Every book you buy comes at an environmental cost. The average book published in the UK causes 3kg of CO2 to be released into the atmosphere, and an estimated 13 million books are sent to landfill in the UK alone each year. What are your options for a greener read? Where can you find a sustainable book without the hassle? How sustainable would an E-book be for you?
Second-hand books – your sustainable option
There’s nothing quite like a new book: that fresh-paper smell, the clean, crisp and crinkle free pages, the spine untouched and ready to crack (or not) … except, perhaps, for an old book. You’ve got to love the smell of a novel that has been poured over for hours, and the well-worn pages that tell the tale of a story much-enjoyed.
Buying second hand books is a great way to reduce your environmental footprint. It reduces demand for paper production, and saves old books from heading to landfill. We asked Otter’s friends on social media to share their favourite second hand book stores. Here are their recommendations:
- Urchin Books, Marrickville, NSW
- Beyond Q Bookshop, Curtain, ACT (good coffee and a great selection of second hand books)
- Elizabeth’s Bookshops, Newtown, NSW
- Alice’s Bookshop, Carlton North, VIC
- Gleebooks Secondhand Bookshop, Glebe, NSW
- Gould’s Book Arcade, Newtown, NSW
- The Little Best Bookshop in Town, Cronulla, NSW
- Salvation Army St Peters (Tempe Tip), NSW
If you have a favourite second hand book store that isn’t on the list, please share it with us in the comments below. We’d also love to hear about any charity stores you know of that have a good book selection.
Buying a sustainable book online – how to buy a green book cheaply and conveniently
There is no denying that online book stores make the purchase of books far simpler and a heck of a lot cheaper. The novel you are after can be hunted down with simple click of a ‘search’ button, and book prices are often much lower. But are there more sustainable alternatives to these cheap and easy online book retailers?
There sure are!
In fact, there are a bunch of second hand online book retailers where you can search for the book you are after. And what’s more, being second hand, chances are these books will be even lighter on your pocket than a new book from an online retailer. Some of these organisations are charities – meaning the money you spend is likely going to a good cause. Here are some of your online options:
- The Brotherhood of St Lawrence have an online store for their donated books. Funds raised from these book sales go towards their purpose of reducing poverty in Australia. At the time this article was written, the Brotherhood of St Lawrence were offering free delivery when you purchase three or more books from their site. They accept book donations.
- Better World Books collect and sell books on their online store, using some of the funds raised and books collected to support literacy initiatives worldwide.
- Oxfam UK have over 60,000 second hand and antique books in their online store, and they ship to Australia. Funds go to the Oxfam UK charity.
A simple search for ‘online second hand book stores’ will come up with a whole heap of other second hand retailers to choose from.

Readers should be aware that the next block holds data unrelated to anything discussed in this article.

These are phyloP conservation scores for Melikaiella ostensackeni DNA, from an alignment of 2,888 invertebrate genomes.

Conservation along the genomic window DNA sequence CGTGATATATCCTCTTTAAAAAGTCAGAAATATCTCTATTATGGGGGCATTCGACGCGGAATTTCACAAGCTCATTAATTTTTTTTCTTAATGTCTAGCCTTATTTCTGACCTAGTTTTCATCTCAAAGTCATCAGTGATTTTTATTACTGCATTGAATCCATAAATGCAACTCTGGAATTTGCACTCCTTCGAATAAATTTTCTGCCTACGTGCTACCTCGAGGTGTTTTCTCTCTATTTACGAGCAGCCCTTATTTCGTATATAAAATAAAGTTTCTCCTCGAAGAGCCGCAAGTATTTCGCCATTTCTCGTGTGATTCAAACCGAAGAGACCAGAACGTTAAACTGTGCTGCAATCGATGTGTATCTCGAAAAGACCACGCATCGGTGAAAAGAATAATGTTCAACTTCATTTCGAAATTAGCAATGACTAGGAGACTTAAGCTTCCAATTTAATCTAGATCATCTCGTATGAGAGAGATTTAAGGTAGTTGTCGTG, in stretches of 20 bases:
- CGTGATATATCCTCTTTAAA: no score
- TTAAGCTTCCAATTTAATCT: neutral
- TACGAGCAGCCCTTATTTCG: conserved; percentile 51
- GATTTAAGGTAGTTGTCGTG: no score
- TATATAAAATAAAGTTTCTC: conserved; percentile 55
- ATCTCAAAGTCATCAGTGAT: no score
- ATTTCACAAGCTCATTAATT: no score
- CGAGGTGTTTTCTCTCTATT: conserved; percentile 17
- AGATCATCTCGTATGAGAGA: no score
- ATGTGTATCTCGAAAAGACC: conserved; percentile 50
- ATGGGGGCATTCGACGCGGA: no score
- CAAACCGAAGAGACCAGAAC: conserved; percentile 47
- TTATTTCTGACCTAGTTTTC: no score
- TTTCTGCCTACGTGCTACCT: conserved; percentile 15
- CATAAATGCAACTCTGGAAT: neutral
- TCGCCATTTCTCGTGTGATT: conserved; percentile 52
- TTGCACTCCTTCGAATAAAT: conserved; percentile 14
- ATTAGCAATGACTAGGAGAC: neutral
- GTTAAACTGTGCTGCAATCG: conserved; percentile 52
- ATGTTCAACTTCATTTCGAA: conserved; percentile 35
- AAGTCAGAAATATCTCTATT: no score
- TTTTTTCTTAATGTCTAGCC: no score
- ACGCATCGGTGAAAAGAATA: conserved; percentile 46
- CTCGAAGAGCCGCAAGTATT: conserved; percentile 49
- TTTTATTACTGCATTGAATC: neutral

eBook vs new paper book: which is better for the environment?
There has been quite a lot of debate about how an E-book compares, environmentally, to a standard paper book. According to Lucy Siegle writing in the Guardian, the relative impact of either an eBook or a paper book will depend on how you use your book, and what ethical values you hold at heart. Concerned about the mining of coltan, for example, an E-book may not be for you. Climate Progress present a similar argument. A decision about whether or not to invest in an eBook must take into consideration how you read your books and how often.
New books – when to invest and how to offset
While we’ve identified the many positives benefits of second hand books above, we konw there are multitudes of wonderful new books published each year, with book sales funding authors and the publishing industry. Our advice is to purchase used books when you can, and indulge and invest in those which are new when you can’t. And if you’ve got a new book that you love, pass it on to friend (maybe donating to a struggling author along the way)!
There’s also the option of offsetting the carbon impact of your new book. Eco-libris offer a mix of 41 serious and/or fun reasons why you should plant a tree for your book. Eco-libris is one of many organisations dedicated to carbon-offsetting new books. Check online for one that suits your needs.
Sappho Books on Glebe Pt Road, Sydney is my absolutely favourite second hand bookshop! With a gorgeous little cafe and wine bar out the back, I spend hours here.
Don’t forget your local library! If you haven’t been for a while you might be pleasantly surprised by how modern many libraries are, a far cry from the dark, stuffy places I remember visiting as a child.
@Claire: Excellent point – thanks for contributing.
@Charlie: Thanks for the suggestion.
Interesting article! As a bibliophile, I’ve found it hard to embrace e-books and will always go weak at the knees at the smell of old books.
Gertrude & Alice is a second hand bookshop in Bondi and a personal fave. With a quality cafe and great coffee this is one of Sydney’s gems.
Also, Abe Books is another online database that lists second hand books available for direct purchase all around Australia.